We have Canterbury Cattle painted so exquisitely by Thomas Sidney Cooper (1803 – 1902) found in Beaney House, near Canterbury Cathedral …
|Separated, but not Divorced (1874) ...|
a Shorthorn bull ... the title a humorous
reference by Cooper to the bull standing
at a distance from the cows
Cooper’s Collection is of national importance … it records farm life in Victorian Britain … he is part of our Collective memory, and one of the Characterising artists of the Country’s more recent history …
Cattle husbandry has been practised in Britain for more than six thousand years (Neolithic era) … but until the last three hundred years there was little selective breeding.
|The Wild Cattle of|
Chillingham (1867) by
by Edwin Landseer
Feral herds – such as the Chillingham Cattle have lived in a large enclosed park, from the Middle Ages, at Chillingham Castle, Northumberland.
Most Cattle up to the 1700s were triple-purpose:
and only at the end of their life: Meat production
Then as they were superseded as a source of power, first by horses, and then tractors, cattle breeds became increasingly specialised.
Now in the 21st century we are appreciating traditional values, with some endangered breeds beginning to enjoy renewed favour.
Dairy and Dual-Purpose Rare Breeds
‘Clouty Cow’ – a Shetland, Scottish cow, which when sold had to have a piece of their owner’s apron (clouty) sent with them
Beef Rare Breeds
White Park … is the most ancient breed of British cattle. It was mentioned in the sagas of pre-Christian Ireland and ninth century Welsh records.
a joint of White Park beef was dubbed Sir Loin in 1617. (In my Webster’s … there are three stories of the joint having been knighted by – Henry VIII; James I; and Charles II – you’z takez yoor pik!)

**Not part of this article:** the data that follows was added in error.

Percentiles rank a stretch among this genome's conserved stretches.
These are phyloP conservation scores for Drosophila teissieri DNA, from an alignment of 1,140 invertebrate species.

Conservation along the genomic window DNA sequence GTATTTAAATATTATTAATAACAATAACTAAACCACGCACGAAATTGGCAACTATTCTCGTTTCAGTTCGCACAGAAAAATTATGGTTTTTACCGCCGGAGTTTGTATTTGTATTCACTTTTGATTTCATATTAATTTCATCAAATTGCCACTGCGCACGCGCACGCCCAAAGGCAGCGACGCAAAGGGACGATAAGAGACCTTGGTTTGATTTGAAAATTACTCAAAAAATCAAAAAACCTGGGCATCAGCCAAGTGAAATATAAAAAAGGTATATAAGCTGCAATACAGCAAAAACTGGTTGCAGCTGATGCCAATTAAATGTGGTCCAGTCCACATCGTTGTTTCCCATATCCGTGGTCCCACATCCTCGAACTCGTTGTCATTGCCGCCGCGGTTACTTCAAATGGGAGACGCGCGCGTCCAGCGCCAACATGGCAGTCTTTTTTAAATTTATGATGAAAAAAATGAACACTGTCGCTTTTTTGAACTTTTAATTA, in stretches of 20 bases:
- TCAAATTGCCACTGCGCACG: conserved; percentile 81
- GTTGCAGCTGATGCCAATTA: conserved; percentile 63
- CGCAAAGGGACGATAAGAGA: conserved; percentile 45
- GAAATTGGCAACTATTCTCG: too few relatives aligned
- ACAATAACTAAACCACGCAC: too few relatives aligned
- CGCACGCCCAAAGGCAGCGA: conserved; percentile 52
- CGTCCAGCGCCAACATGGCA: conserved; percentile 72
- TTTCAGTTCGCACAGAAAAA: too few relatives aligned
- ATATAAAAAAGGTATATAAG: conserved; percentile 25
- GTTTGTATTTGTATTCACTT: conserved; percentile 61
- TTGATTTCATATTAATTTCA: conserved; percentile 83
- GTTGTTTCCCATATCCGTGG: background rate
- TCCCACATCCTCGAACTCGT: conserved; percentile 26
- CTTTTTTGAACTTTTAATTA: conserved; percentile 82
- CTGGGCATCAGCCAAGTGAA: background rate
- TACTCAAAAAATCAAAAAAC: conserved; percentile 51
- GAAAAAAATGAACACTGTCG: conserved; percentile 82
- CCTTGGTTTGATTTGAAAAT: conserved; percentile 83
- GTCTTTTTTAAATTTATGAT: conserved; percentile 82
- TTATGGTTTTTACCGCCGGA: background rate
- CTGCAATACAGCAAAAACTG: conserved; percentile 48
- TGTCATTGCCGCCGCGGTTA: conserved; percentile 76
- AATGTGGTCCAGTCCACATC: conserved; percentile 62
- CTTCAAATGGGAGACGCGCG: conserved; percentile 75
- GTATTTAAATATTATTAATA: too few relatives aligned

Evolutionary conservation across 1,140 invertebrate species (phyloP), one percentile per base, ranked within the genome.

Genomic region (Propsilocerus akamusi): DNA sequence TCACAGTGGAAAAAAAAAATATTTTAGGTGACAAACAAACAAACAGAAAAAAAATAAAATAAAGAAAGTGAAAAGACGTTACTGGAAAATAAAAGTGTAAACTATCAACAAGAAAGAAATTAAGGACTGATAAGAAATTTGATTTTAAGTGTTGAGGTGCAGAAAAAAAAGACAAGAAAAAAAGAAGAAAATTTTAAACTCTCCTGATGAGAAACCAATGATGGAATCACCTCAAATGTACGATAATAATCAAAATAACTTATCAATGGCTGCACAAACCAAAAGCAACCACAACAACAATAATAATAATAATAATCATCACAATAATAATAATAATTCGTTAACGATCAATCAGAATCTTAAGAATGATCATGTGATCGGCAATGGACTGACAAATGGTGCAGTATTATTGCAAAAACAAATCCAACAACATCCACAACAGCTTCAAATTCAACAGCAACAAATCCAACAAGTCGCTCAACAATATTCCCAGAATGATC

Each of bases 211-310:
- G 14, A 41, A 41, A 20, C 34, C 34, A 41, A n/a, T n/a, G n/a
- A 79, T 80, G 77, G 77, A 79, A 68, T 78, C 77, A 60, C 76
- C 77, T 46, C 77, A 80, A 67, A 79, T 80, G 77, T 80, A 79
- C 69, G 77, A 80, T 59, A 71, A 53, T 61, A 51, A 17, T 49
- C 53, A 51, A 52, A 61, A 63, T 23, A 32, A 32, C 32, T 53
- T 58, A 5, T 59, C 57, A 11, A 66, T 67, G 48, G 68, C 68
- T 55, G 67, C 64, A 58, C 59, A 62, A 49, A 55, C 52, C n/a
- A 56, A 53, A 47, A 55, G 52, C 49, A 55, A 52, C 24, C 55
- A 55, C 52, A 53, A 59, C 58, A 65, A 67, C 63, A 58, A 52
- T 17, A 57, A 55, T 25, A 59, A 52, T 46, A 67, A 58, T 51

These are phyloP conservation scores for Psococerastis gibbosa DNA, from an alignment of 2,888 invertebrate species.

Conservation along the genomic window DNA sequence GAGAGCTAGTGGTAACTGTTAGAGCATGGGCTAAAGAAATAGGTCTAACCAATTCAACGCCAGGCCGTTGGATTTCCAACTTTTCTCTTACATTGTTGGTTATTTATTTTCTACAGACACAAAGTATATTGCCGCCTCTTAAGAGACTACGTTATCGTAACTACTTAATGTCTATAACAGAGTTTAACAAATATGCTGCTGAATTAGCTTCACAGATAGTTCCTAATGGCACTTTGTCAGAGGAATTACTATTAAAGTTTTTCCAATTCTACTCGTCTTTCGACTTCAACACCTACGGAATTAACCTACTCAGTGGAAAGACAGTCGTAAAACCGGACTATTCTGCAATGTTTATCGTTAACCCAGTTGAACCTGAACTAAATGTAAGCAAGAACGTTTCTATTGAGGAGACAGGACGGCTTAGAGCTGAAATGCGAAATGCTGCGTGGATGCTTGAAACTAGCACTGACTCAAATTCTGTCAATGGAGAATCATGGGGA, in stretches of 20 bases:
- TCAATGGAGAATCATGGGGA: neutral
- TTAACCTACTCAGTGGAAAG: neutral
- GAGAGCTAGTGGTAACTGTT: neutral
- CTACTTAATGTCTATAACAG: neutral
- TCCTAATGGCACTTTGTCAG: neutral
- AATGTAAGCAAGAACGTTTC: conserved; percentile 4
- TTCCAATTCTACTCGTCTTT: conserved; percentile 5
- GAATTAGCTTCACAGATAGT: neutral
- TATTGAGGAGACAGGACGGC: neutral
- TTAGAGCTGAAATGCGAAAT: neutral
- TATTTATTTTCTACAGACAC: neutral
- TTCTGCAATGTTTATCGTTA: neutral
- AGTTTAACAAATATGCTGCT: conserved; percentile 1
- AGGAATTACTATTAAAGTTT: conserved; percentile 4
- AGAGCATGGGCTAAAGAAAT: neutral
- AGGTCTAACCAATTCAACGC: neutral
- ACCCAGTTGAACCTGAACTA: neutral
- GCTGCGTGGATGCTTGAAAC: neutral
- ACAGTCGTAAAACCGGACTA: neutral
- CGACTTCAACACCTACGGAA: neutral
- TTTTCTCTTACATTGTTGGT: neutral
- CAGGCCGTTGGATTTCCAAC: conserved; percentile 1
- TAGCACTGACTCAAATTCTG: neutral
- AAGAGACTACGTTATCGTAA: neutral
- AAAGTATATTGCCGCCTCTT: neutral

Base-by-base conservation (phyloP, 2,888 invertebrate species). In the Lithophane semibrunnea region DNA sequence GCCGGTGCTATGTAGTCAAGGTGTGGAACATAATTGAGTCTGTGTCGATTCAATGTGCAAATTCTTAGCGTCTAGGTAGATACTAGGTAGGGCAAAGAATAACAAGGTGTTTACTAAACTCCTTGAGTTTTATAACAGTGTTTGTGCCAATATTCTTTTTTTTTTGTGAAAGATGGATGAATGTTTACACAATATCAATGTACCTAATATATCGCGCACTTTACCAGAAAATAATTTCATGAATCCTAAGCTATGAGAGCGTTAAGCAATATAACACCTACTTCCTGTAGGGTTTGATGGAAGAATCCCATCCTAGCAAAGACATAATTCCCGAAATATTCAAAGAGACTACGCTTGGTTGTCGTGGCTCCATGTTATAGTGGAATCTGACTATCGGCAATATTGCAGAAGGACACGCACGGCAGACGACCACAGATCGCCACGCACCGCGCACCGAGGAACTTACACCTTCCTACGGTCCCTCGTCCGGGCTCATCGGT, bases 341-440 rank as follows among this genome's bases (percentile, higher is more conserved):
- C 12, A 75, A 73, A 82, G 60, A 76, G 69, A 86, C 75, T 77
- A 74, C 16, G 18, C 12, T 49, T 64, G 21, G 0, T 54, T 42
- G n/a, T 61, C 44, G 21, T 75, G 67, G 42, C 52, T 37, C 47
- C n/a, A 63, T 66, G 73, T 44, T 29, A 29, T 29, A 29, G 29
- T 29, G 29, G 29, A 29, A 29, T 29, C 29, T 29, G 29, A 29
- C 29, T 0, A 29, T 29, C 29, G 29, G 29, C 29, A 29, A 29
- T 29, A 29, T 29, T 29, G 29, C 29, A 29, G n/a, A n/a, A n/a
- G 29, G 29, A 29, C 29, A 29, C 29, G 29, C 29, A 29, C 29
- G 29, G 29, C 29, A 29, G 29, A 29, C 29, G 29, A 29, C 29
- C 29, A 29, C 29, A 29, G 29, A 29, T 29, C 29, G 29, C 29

Vaynol … was part of the White Park breed … evolving, once some animals were moved, in North Wales ... it is a primitive type
Shorthorn ... it is now regaining popularity
Hereford – traditional … only a small number of genuine traditional Herefords exist.
Lincoln Red … native to the cold eastern areas of the UK
Some rare breeds 50 years ago … are now no longer rare – such as the Dexter, Longhorn and British White cattle … success stories ...
|Cooper's Cows commissioned by|
Canterbury Corporation (1835)
Cattle as a term was borrowed from Anglo-Norman catel – itself from medieval Latin capitale ‘principal sum of money, capital’ – itself derived from caput ‘head’ …
That is C for the Cow that Characteristic Capitale of Certain Cattle which has Continued Chewing the Cud at Chillingham, Canterbury or Counties around our Country … from Aspects of British County Rare Breeds …
Counties with the letter C …
(note some Counties have been retired!, or amended over historical local government … but some I’ve included)
England: Cambridgeshire; Cheshire; Cleveland; Cornwall; Cumberland; Cumbria
Northern Ireland: City of Belfast
Scotland: Caithness; Clackmannanshire; Cromartyshire
Wales: Caernarfonshire; Cardiganshire; Carmarthenshire; Clwyd
Beaney House of Arts and Crafts (Canterbury, Kent): including the Cooper Cow Collection
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